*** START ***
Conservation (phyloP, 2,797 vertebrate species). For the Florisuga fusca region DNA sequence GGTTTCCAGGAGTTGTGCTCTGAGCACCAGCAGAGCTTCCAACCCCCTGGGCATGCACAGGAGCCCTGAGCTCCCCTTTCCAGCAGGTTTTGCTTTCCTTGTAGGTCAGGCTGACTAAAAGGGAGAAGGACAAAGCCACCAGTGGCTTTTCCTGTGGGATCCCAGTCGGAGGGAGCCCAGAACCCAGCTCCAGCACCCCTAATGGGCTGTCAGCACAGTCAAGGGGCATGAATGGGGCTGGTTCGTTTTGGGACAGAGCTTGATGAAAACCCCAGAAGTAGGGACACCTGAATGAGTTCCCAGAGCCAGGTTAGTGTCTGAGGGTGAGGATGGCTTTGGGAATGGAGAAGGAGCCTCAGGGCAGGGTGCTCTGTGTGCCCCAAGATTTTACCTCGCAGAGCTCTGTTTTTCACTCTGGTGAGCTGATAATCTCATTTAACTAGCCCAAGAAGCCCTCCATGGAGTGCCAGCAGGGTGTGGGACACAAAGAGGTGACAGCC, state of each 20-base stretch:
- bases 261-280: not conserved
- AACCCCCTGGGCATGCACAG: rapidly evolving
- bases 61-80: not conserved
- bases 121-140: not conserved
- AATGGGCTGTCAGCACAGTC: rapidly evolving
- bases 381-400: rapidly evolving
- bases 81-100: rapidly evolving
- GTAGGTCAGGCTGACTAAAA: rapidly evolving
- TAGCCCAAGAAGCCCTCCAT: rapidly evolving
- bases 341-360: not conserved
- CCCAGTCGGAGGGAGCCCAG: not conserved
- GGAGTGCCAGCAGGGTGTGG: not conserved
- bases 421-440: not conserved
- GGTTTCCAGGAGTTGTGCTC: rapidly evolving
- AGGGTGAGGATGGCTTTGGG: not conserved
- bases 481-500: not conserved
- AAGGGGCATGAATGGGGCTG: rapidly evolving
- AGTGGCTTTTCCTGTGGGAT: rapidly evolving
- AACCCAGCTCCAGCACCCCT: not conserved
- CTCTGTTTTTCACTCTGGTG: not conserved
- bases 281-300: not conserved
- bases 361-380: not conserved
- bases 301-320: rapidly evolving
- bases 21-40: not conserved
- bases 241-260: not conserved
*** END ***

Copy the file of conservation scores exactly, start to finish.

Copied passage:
Conservation (phyloP, 2,797 vertebrate species). For the Florisuga fusca region DNA sequence GGTTTCCAGGAGTTGTGCTCTGAGCACCAGCAGAGCTTCCAACCCCCTGGGCATGCACAGGAGCCCTGAGCTCCCCTTTCCAGCAGGTTTTGCTTTCCTTGTAGGTCAGGCTGACTAAAAGGGAGAAGGACAAAGCCACCAGTGGCTTTTCCTGTGGGATCCCAGTCGGAGGGAGCCCAGAACCCAGCTCCAGCACCCCTAATGGGCTGTCAGCACAGTCAAGGGGCATGAATGGGGCTGGTTCGTTTTGGGACAGAGCTTGATGAAAACCCCAGAAGTAGGGACACCTGAATGAGTTCCCAGAGCCAGGTTAGTGTCTGAGGGTGAGGATGGCTTTGGGAATGGAGAAGGAGCCTCAGGGCAGGGTGCTCTGTGTGCCCCAAGATTTTACCTCGCAGAGCTCTGTTTTTCACTCTGGTGAGCTGATAATCTCATTTAACTAGCCCAAGAAGCCCTCCATGGAGTGCCAGCAGGGTGTGGGACACAAAGAGGTGACAGCC, state of each 20-base stretch:
- bases 261-280: not conserved
- AACCCCCTGGGCATGCACAG: rapidly evolving
- bases 61-80: not conserved
- bases 121-140: not conserved
- AATGGGCTGTCAGCACAGTC: rapidly evolving
- bases 381-400: rapidly evolving
- bases 81-100: rapidly evolving
- GTAGGTCAGGCTGACTAAAA: rapidly evolving
- TAGCCCAAGAAGCCCTCCAT: rapidly evolving
- bases 341-360: not conserved
- CCCAGTCGGAGGGAGCCCAG: not conserved
- GGAGTGCCAGCAGGGTGTGG: not conserved
- bases 421-440: not conserved
- GGTTTCCAGGAGTTGTGCTC: rapidly evolving
- AGGGTGAGGATGGCTTTGGG: not conserved
- bases 481-500: not conserved
- AAGGGGCATGAATGGGGCTG: rapidly evolving
- AGTGGCTTTTCCTGTGGGAT: rapidly evolving
- AACCCAGCTCCAGCACCCCT: not conserved
- CTCTGTTTTTCACTCTGGTG: not conserved
- bases 281-300: not conserved
- bases 361-380: not conserved
- bases 301-320: rapidly evolving
- bases 21-40: not conserved
- bases 241-260: not conserved